Why we shouldn’t get excited about the next preferred PM result

The next Colmar Brunton preferred Prime Minister result will generate a lot of interest – probably a few cheers from the opposition and kind folks at The Standard, and fairly cautious or defensive responses from some National Party supporters.

Here are my predictions:

  1. Bill English’s result will be lower than John Key’s current result of 36%.
  2. Andrew Little and/or Winston Peters’ results will increase, but probably not substantially (which one does or doesn’t increase could be interesting!)
  3. John Key will still feature strongly in the results for this question.
  4. Support will increase for Paula Bennett and Simon Bridges.

Reactions will include:

  • Folks on the left taking this as an indication ‘the tide is turning’, and support will soon swing to bring about a Labour/Green Government.
  • Questions over whether English was the right decision for National, and whether he can maintain National’s strong public support leading into the election.
  • People arguing that the voting public want John Key back!

Here’s why people need to calm the farm:

  • This question is asked in a completely open-ended way. Respondents could literally state anyone they like (including themselves, Kim Dotcom, and Gareth Morgan!).
  • Your average respondent doesn’t care about politics. Even under normal circumstances, around a quarter of respondents reply ‘don’t know’ when asked this question. Many people who mean ‘Bill English’ will say something along the lines of ‘that new National fellow, whats-his-name, Johnny English’ (assuming they’ve noticed the Prime Minister has changed at all).
  • John Key, as our our most well known politician and until recently Prime Minister, will come to mind more readily than ‘that new National fellow’ or the name of the current leader of the opposition ‘which seems to change all the time’.

You might wonder whether this question is even useful at all. It has its advantages and disadvantages. This particular one is useful because:

  • It provides context. It has been asked the same way for more than 20 years. There is value here. You can look back over time and, for example, compare Andrew Little’s result to Helen Clark’s prior to her becoming PM (see the two charts below that Colmar Brunton Tweeted last year).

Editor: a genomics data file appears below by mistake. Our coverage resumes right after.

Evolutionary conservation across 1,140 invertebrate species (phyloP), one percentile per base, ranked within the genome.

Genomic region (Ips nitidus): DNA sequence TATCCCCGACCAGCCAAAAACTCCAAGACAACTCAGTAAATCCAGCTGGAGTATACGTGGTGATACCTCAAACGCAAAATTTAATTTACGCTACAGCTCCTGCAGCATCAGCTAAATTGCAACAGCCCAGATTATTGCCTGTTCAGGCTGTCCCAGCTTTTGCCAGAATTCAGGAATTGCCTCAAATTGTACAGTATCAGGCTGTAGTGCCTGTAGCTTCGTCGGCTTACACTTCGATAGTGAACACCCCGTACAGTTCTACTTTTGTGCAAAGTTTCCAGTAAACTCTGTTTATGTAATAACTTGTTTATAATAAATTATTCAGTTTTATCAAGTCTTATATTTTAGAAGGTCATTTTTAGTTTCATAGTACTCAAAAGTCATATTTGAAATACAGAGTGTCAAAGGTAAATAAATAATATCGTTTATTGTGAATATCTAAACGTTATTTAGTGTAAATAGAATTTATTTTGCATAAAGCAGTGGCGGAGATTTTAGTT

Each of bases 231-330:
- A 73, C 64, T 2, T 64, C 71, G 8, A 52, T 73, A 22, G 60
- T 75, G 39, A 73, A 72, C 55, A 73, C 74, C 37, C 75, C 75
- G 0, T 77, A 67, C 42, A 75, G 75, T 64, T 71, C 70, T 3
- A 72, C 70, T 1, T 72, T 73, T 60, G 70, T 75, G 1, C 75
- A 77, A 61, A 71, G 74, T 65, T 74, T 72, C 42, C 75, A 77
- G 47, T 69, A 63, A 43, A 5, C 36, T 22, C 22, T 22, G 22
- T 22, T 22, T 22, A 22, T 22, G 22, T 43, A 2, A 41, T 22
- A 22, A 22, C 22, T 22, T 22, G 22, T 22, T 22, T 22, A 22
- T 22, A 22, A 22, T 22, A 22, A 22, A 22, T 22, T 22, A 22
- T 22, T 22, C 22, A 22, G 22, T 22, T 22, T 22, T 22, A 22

• Unlike similar questions that prompt respondents with the names of various party leaders, this approach has the potential to  identify any ‘Donald Trump’ type up-and-comers – it can verify their claims about how popular they are and ‘what the public really want’
  • It can signal who in each party the public might like to see in a leadership role.

If I had my way, I’d probably include this question in a poll, as well as some other prompted questions to measure leader favourability and perceptions of effectiveness. You only have so many interview minutes available though.



3 thoughts on “Why we shouldn’t get excited about the next preferred PM result

  1. Thanks for a great post, love reading your comments about polling.
    It always interests me watching these as a lot of the time they show me what percentage of people are paying attention to politics. (Old Leaders, retired MPs etc showing up)

    One thing annoyed me about the charts, and is something about Colmar poll charts in particular that annoys me, they use “polls” as the scale along the bottom, not the period of time, so makes some years longer than they should be on their charts.

    1. Thanks Jono. I have it on good authority that Colmar Brunton had a go at fixing that issue but the chart became corrupt, then the person doing it ran out of time 🙂

  2. Yeah, measures like net Favourability and Performance ratings seem to be at the core of UK pollsters’ Leader evaluations. Very little emphasis on Preferred PM (or any close proxy).

    Here, the only pollsters employing these measures seem to be Labour’s UMR (Favourability) and TV3’s Reid Research (Performance) … although I seem to remember that (the now apparently defunct) Herald-DigiPoll used to do a variation of the latter as well. Pity TV3 no longer make their (quite detailed) Leader Performance ratings publicly available.

    All 4 predictions seem pretty sound – particularly number (3) (Clark, of course, gave Goff a run for his money well after she’d left for the UN / same with Muldoon during Bolger’s early years as Nat Leader) – but (in terms of (1) – don’t entirely rule out English enjoying a brief honeymoon, remembering that Key is now rating below National support (even taking into account the fact that Preferred PM ratings include Don’t Knows while Party Support ratings don’t). Admittedly, though, it appears more likely that, despite his slowly diminishing personal support, Key is still single-handedly responsible for locking-in a portion of ‘swing-voters’ for National. How many will see English as a proxy for Key and (at least initially) support him out of loyalty to the Dear Departed Leader’s last wishes ?

    … I also don’t rule out Little / Peters remaining roughly where they are (partially negating (2)).

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